Apr 27th, 2021, 07:10 PM

11 Arabic Book Recommendations

By Maria Karkour
Image credit: Creative Commons/benuski
To broaden your horizons through reading, here are some book titles recommended by one expert AUP faculty member.

Known Palestinian scholar Edward Said writes in his book Orientalism, "The Orient and Islam have a kind of external, phenomenologically reduced status that puts them out of reach of everyone except the Western expert. From the beginning of Western speculation about the Orient, the one thing the Orient could not do was to represent itself. Evidence of the Orient was credible only after it had passed through and been made firm by the refining fire of the [Western] Orientalist's work."

For Said, there is a binary dynamic between the  "us" vs. "them",  where the West is the "us" and the East, the Orient, is the "them". The unbalanced dynamic Said is mentioning occurs when the West marks a hegemonic stamp on the understanding of the East. They have forged a narrative about the Orient that has always been derogative in comparison to the narrative they create about themselves. And so, a Western scholar's forged outspoken knowledge about the world has more legitimacy than what the internal people of the regions of the East have to say about themselves. 

Edward Said interview (2001)

It is Professor David Tresilian who will introduce 11 Arabic translated book titles he recommends. The professor is part of the Comparative Literature and English department at the American University of Paris and has also taught at the American University of Cairo. He offers courses in relation to the contemporary and modern Arab world, Arabic literature, as well as writing and criticism. He himself has written a book titled Brief Introduction to Modern Arabic Literature. He is also involved in Al Ahram, a famous newspaper and news platform in the Arab region, especially in Egypt from where it is issued.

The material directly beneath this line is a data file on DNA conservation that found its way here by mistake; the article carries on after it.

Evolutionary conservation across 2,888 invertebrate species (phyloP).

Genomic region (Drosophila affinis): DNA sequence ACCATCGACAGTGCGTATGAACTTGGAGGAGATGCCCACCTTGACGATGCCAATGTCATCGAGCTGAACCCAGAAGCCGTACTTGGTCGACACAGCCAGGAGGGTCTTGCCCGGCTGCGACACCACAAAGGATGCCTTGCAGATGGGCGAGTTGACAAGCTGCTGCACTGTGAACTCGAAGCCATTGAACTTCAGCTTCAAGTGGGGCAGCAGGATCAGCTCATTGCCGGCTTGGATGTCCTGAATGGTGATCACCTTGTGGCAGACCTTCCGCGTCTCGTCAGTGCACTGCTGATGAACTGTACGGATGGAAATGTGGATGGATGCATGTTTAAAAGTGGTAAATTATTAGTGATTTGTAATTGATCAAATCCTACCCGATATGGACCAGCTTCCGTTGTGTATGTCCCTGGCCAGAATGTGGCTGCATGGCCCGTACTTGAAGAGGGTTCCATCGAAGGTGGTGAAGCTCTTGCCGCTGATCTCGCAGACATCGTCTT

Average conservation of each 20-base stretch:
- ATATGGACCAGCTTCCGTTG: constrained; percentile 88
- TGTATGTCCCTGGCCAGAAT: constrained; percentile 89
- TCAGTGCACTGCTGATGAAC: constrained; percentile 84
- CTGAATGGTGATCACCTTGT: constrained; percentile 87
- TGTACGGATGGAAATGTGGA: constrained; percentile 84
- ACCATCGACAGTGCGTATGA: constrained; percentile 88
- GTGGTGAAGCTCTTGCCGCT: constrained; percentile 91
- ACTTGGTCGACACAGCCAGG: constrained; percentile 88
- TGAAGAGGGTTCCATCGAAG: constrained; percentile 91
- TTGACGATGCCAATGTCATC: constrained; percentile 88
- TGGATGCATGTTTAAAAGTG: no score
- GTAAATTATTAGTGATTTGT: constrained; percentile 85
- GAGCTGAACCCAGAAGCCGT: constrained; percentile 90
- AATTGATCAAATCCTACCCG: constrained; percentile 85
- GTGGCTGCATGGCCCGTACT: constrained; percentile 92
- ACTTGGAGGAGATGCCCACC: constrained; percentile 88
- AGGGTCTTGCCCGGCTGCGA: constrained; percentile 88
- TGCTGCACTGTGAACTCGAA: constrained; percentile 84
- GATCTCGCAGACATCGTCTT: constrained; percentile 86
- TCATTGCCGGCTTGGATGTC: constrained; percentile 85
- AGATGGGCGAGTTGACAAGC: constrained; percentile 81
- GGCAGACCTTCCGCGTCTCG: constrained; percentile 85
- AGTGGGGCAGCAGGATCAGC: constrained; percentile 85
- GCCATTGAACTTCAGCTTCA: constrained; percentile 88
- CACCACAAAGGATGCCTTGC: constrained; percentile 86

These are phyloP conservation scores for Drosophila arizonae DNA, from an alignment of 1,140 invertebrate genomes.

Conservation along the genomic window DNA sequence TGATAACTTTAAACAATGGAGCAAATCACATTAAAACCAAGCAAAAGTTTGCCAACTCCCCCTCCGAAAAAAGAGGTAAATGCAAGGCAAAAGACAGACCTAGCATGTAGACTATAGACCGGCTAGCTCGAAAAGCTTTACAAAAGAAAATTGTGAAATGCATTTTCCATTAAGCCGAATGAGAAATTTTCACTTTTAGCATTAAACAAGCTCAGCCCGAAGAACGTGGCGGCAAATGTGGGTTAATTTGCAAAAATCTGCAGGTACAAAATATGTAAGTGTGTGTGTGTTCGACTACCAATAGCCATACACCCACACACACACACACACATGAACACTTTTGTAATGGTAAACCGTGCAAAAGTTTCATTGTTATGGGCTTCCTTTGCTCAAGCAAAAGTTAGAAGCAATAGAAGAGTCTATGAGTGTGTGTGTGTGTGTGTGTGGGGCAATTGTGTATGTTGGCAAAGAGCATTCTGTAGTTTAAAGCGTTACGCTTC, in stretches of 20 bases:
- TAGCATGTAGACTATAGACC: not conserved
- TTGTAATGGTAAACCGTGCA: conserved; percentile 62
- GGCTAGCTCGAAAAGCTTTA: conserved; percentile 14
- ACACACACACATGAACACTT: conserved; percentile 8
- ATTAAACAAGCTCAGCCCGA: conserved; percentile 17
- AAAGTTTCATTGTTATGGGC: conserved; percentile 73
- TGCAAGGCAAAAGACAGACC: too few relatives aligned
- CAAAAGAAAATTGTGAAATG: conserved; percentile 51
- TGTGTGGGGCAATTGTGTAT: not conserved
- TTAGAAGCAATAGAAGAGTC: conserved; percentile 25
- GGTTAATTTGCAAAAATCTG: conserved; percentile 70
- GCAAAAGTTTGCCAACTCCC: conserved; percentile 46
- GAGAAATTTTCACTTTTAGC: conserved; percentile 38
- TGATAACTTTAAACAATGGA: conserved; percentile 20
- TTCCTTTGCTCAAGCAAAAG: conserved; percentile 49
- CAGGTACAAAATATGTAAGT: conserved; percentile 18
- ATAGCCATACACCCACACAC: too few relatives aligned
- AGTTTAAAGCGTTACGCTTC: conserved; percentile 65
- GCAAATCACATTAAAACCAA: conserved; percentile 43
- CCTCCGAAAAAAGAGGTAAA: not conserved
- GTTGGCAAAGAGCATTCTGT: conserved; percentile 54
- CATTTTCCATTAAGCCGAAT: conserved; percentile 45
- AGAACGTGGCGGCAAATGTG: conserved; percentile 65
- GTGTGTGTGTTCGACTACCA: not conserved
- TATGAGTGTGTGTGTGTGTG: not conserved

This series of books will help you understand the first-hand storytelling of the so-called Orient from the inside perspective of Middle Eastern writers. These books are sadly not so renowned on an international scale, but they might push you into wanting to reach out for them on a bookshelf, a place where they should not have a reduced status.

Here is what Professor Tresilian tells us about these works in his own words. 

1. Naguib Mahfouz, The Thief and the Dogs

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Awarded the Nobel Prize for Literature in 1988, Egyptian novelist Naguib Mahfouz enjoyed an exceptionally long writing career from the 1930s to the early 2000s, producing work in a variety of styles and genres. The Thief and the Dogs, published in Arabic in 1961, is representative of his work of the 1960s, as creative and turbulent a decade in the Arab World as it was in the United States or Europe.

2. Nawal al-Saadawi, Memoirs of a Woman Doctor

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The Egyptian writer Nawal al-Saadawi died in March this year after a long and sometimes controversial career that yielded work in a variety of genres, including novels, plays, essays, and memoirs. Memoirs of a Woman Doctor, published in Arabic in 1960, describes her early life in the 1940s and 1950s during a significant period for Arab feminism.

3. Ghassan Kanafani, Men in the Sun

Ghassan Kanafani and the era of revolutionary Palestinian media | The Listening Post (Feature)

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Palestinian literature often expresses Palestinian experiences, including dispossession and exile. Men in the Sun, published in Arabic in 1963, is the best-known work by Ghassan Kanafani, among the most important Palestinian writers of his generation. Like many other Arabic literary works from the 1950s and 1960s, the novel was adapted for the cinema, allowing it to reach wider audiences.

4. Taha Hussein, The Days

Image credit: Maria Karkour